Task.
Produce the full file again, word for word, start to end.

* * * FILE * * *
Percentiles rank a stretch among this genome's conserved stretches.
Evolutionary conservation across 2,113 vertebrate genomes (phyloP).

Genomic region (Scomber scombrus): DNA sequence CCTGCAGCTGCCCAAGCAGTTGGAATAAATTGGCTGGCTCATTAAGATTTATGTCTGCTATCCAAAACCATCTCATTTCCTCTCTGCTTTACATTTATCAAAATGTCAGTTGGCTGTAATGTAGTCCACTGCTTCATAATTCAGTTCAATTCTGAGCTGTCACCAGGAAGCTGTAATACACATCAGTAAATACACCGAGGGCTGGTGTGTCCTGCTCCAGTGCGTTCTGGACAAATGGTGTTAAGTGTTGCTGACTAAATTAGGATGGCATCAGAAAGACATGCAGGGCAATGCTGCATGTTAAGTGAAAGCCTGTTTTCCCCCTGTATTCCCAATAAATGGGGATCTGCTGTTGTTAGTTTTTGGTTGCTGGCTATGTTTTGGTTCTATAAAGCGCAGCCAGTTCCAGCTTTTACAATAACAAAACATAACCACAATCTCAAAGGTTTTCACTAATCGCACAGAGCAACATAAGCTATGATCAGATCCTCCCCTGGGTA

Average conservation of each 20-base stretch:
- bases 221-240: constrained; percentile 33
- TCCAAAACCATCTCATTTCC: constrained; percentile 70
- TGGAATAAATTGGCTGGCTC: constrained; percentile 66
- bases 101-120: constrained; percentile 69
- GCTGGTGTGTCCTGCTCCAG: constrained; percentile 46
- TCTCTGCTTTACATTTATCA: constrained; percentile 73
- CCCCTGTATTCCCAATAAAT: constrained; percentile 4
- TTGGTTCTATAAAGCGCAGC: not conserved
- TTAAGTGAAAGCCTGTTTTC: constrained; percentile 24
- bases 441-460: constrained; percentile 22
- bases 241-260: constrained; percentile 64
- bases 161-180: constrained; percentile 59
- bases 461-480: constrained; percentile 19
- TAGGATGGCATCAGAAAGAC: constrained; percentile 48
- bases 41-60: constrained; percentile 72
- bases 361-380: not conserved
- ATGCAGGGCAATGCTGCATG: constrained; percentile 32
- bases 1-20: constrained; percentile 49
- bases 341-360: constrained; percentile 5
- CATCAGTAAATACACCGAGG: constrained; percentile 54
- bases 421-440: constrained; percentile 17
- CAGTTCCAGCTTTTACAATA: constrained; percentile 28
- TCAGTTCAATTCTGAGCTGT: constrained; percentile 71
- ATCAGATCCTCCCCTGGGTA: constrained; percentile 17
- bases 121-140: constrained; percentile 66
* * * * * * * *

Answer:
Percentiles rank a stretch among this genome's conserved stretches.
Evolutionary conservation across 2,113 vertebrate genomes (phyloP).

Genomic region (Scomber scombrus): DNA sequence CCTGCAGCTGCCCAAGCAGTTGGAATAAATTGGCTGGCTCATTAAGATTTATGTCTGCTATCCAAAACCATCTCATTTCCTCTCTGCTTTACATTTATCAAAATGTCAGTTGGCTGTAATGTAGTCCACTGCTTCATAATTCAGTTCAATTCTGAGCTGTCACCAGGAAGCTGTAATACACATCAGTAAATACACCGAGGGCTGGTGTGTCCTGCTCCAGTGCGTTCTGGACAAATGGTGTTAAGTGTTGCTGACTAAATTAGGATGGCATCAGAAAGACATGCAGGGCAATGCTGCATGTTAAGTGAAAGCCTGTTTTCCCCCTGTATTCCCAATAAATGGGGATCTGCTGTTGTTAGTTTTTGGTTGCTGGCTATGTTTTGGTTCTATAAAGCGCAGCCAGTTCCAGCTTTTACAATAACAAAACATAACCACAATCTCAAAGGTTTTCACTAATCGCACAGAGCAACATAAGCTATGATCAGATCCTCCCCTGGGTA

Average conservation of each 20-base stretch:
- bases 221-240: constrained; percentile 33
- TCCAAAACCATCTCATTTCC: constrained; percentile 70
- TGGAATAAATTGGCTGGCTC: constrained; percentile 66
- bases 101-120: constrained; percentile 69
- GCTGGTGTGTCCTGCTCCAG: constrained; percentile 46
- TCTCTGCTTTACATTTATCA: constrained; percentile 73
- CCCCTGTATTCCCAATAAAT: constrained; percentile 4
- TTGGTTCTATAAAGCGCAGC: not conserved
- TTAAGTGAAAGCCTGTTTTC: constrained; percentile 24
- bases 441-460: constrained; percentile 22
- bases 241-260: constrained; percentile 64
- bases 161-180: constrained; percentile 59
- bases 461-480: constrained; percentile 19
- TAGGATGGCATCAGAAAGAC: constrained; percentile 48
- bases 41-60: constrained; percentile 72
- bases 361-380: not conserved
- ATGCAGGGCAATGCTGCATG: constrained; percentile 32
- bases 1-20: constrained; percentile 49
- bases 341-360: constrained; percentile 5
- CATCAGTAAATACACCGAGG: constrained; percentile 54
- bases 421-440: constrained; percentile 17
- CAGTTCCAGCTTTTACAATA: constrained; percentile 28
- TCAGTTCAATTCTGAGCTGT: constrained; percentile 71
- ATCAGATCCTCCCCTGGGTA: constrained; percentile 17
- bases 121-140: constrained; percentile 66